The city of Javea (or Xabia in valenciano ) is situated behind a wide bay and sheltered between two rocky headlands, between Denia and Altea, about 80 km north east of Alicante. Javea lies in the shadow of the dominating Montgó Mountain in the northern Costa Blanca and is one of the most popular resorts of the region. You can reach Javea via the road N 332, a national road which goes along the coastline and from which beautiful views of the Mediterranean can be appreciated.

There are a large selection of amenities including bars and restaurants along the Avenida del Mediterraneo which runs along the Javea harbour area and nightlife in Javea is centred around the Arenal area where there is a selection of bars and clubs. During the summer, several chiringuitos (beach bars) spring up along the seafront between Arenal and the port. The old town region also hosts a wide variety of nightlife options, ranging from the more traditional Spanish bars to modern nightclubs frequented by the locals.

There are wonderful views which can be appreciated in Javea, such as of the Cabo de Nao San Martin which can be seen walking up a path from the Javea harbor. The Cabo de Nao is a small hill with a lighthouse on top.

Javea is divided in to 3 areas: The village of Javea which lies about 3 km inland, the port of Javea and the area around the beach of Javea. In the old part of Javea there are still some traditionally built houses with balconies remaining. The old town was once a walled town to protect the inhabitants from marauding pirates that once sailed this coast and there is still evidence of the presence of these fortifications; stone crosses mark the original gates in three locations. In the centre of town, mostly built in original Tosca stone hewn from the rocky shore, sits the church of Sant Bartomeu which dates back to the late 14th century but there is evidence that some of the structure may date back a further 300 years. The church suffered extensive damage during the Spanish Civil War and its southern and western walls remain pockmarked with bullet and shell holes. It was listed as a National Historic and Artistic Monument in 1931 and remains a centrepiece of Javea ‘Old Town’. The modern municipal market sits opposite on the northern side of the church and stands on the site of the convent of Agustines Descalces (the barefoot Augustine nuns). Built in 1946, and recently refurbished, the market retains the style of the area and sells fresh fruit and vegetables, locally caught fish and meat from the local area.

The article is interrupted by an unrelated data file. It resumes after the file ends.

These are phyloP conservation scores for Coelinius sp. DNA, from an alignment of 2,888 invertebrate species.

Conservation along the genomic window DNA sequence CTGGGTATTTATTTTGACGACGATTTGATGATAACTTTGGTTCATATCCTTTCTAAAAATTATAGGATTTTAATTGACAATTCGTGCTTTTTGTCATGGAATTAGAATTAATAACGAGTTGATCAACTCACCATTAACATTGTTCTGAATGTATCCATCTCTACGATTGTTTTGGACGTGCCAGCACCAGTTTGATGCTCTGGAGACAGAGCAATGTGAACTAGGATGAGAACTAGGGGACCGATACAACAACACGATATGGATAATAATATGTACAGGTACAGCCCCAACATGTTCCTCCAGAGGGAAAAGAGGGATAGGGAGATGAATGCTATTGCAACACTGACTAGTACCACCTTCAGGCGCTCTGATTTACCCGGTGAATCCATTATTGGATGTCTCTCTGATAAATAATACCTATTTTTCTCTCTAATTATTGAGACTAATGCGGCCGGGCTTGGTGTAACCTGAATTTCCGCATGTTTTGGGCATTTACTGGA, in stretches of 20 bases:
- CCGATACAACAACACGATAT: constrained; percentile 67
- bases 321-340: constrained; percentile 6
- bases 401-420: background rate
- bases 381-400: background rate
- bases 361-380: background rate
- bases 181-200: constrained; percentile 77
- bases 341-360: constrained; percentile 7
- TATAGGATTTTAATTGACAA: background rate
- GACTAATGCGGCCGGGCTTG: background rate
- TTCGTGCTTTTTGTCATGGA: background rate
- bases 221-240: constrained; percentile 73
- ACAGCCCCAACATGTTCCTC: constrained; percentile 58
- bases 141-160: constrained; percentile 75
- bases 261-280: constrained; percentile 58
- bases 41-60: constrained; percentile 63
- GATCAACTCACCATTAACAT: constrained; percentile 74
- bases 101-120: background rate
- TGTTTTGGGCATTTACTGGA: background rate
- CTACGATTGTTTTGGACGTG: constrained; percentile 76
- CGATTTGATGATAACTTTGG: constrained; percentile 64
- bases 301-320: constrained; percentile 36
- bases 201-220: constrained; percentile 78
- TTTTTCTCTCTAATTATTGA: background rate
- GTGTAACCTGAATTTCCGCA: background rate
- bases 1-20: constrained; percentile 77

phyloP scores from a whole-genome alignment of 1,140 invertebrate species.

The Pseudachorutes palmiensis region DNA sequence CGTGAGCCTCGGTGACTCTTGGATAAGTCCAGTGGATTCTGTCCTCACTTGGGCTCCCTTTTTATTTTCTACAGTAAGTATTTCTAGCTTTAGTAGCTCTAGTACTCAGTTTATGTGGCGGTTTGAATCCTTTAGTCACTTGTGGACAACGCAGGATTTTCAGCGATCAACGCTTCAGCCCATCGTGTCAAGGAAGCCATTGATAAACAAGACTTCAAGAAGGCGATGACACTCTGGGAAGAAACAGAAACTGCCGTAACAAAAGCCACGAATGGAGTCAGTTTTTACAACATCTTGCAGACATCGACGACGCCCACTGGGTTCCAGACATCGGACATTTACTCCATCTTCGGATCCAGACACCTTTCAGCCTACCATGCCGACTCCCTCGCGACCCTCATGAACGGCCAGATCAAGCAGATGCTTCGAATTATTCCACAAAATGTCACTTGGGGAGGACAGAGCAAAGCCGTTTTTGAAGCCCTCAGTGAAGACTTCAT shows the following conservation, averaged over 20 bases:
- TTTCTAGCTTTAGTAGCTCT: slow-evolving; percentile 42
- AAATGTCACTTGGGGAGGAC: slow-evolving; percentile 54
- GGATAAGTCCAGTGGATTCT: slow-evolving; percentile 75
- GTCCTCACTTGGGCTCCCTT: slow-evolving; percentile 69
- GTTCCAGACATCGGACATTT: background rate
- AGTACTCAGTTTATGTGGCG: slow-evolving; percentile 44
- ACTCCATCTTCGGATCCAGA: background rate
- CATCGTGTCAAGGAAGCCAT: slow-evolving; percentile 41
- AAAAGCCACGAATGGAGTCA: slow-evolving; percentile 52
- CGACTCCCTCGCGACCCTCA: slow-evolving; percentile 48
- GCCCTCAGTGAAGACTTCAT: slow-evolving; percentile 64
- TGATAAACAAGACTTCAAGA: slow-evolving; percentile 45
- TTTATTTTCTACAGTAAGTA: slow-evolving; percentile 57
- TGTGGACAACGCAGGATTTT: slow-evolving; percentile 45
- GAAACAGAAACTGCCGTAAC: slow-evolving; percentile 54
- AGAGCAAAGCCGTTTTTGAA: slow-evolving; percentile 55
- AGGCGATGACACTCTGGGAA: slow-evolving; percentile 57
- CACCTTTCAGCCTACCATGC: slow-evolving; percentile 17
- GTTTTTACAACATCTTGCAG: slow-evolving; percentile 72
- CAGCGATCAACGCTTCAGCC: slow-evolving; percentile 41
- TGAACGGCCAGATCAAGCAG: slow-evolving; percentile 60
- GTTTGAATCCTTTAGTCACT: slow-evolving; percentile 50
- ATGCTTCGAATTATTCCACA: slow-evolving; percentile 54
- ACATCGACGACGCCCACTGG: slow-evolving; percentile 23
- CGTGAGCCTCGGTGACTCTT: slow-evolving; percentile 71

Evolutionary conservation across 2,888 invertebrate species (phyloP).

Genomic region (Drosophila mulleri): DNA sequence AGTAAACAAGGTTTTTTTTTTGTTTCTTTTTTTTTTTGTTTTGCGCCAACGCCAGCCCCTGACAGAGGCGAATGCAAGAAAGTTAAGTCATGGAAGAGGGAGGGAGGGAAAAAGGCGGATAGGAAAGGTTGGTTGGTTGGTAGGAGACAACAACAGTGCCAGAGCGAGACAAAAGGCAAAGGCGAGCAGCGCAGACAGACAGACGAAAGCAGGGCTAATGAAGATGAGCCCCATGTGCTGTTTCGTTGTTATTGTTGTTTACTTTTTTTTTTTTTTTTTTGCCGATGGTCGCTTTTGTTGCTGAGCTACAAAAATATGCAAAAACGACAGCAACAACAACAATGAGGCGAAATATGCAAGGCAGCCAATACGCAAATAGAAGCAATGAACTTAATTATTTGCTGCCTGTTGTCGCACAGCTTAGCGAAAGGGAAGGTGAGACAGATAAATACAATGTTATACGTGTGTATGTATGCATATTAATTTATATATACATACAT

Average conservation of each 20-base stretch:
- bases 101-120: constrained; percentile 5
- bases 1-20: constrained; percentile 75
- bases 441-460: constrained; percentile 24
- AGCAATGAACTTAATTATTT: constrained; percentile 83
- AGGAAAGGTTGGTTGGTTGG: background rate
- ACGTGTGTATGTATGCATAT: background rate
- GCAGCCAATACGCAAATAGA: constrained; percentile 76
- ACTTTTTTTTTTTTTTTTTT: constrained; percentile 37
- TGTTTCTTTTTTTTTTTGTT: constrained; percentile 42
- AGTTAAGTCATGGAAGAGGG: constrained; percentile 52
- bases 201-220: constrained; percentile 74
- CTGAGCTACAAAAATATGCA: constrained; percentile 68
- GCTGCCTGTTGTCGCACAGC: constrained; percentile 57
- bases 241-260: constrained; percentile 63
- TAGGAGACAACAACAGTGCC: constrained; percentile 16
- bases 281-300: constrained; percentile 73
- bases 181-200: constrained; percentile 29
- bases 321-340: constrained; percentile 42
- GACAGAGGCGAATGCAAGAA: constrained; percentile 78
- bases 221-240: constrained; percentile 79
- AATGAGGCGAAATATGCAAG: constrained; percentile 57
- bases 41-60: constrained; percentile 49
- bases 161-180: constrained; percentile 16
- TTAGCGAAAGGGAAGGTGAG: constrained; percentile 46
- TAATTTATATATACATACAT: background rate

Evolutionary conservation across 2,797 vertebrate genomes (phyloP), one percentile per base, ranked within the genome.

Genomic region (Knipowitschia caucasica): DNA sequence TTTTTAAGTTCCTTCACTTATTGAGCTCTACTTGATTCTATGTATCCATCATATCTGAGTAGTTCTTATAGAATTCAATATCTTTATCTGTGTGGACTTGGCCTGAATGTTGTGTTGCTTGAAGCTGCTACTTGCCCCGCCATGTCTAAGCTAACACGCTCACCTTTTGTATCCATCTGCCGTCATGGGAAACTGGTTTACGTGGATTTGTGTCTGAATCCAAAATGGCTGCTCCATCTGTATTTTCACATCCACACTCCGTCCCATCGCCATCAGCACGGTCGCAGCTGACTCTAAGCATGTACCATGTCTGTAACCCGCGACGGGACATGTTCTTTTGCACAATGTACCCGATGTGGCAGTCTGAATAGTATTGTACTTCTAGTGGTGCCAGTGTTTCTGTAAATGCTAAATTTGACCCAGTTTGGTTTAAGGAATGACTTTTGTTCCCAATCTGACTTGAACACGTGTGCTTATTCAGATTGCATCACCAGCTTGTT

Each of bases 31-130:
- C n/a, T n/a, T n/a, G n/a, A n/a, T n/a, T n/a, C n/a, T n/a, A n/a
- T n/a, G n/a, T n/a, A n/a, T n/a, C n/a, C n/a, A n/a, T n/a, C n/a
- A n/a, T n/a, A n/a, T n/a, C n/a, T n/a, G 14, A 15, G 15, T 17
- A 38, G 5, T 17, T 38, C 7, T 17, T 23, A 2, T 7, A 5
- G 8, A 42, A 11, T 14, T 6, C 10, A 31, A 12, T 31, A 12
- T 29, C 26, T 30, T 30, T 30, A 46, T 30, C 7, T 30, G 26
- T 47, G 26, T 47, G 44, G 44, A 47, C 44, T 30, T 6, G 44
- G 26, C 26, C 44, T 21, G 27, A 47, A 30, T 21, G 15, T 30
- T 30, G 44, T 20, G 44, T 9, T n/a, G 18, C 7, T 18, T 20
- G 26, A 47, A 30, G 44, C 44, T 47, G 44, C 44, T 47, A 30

The average Javea weather reaches temperatures of up to 40°C in summer, but not less than 10°C during winter time. Javea is protected from harsh winter winds of the north by the massif of Montgó and it enjoys a unique microclimate that the World Health Organisation named as one of the healthiest in the world. There are more recorded hours of sunshine per year in Javea than in any other place in Spain, making it a popular destination for Northern Europeans during the cold winter months.

The plain remains largely untouched and the groves still produce crops of oranges. Flat agricultural land stretches for miles inland, cut by small streams and used primarily for growing citrus & olive trees. 90 km to the east is the island of Ibiza, which can be seen on a clear day. The Montgó, which shelters Javea, is the highest summit of the region at over 750m tall. From the Javea side, it is said to resemble an elephant. The Natural Park of Montgó was declared in 1987, it stretches across the area of La Plana to the cape of Sant Antoni.

Sports and hobby activities are catered for in the area, including cycling, diving, fishing, golf, horse-riding, mountain-biking, photography, bowls, sailing, trekking; there are many shops & rental centres that serve these pursuits.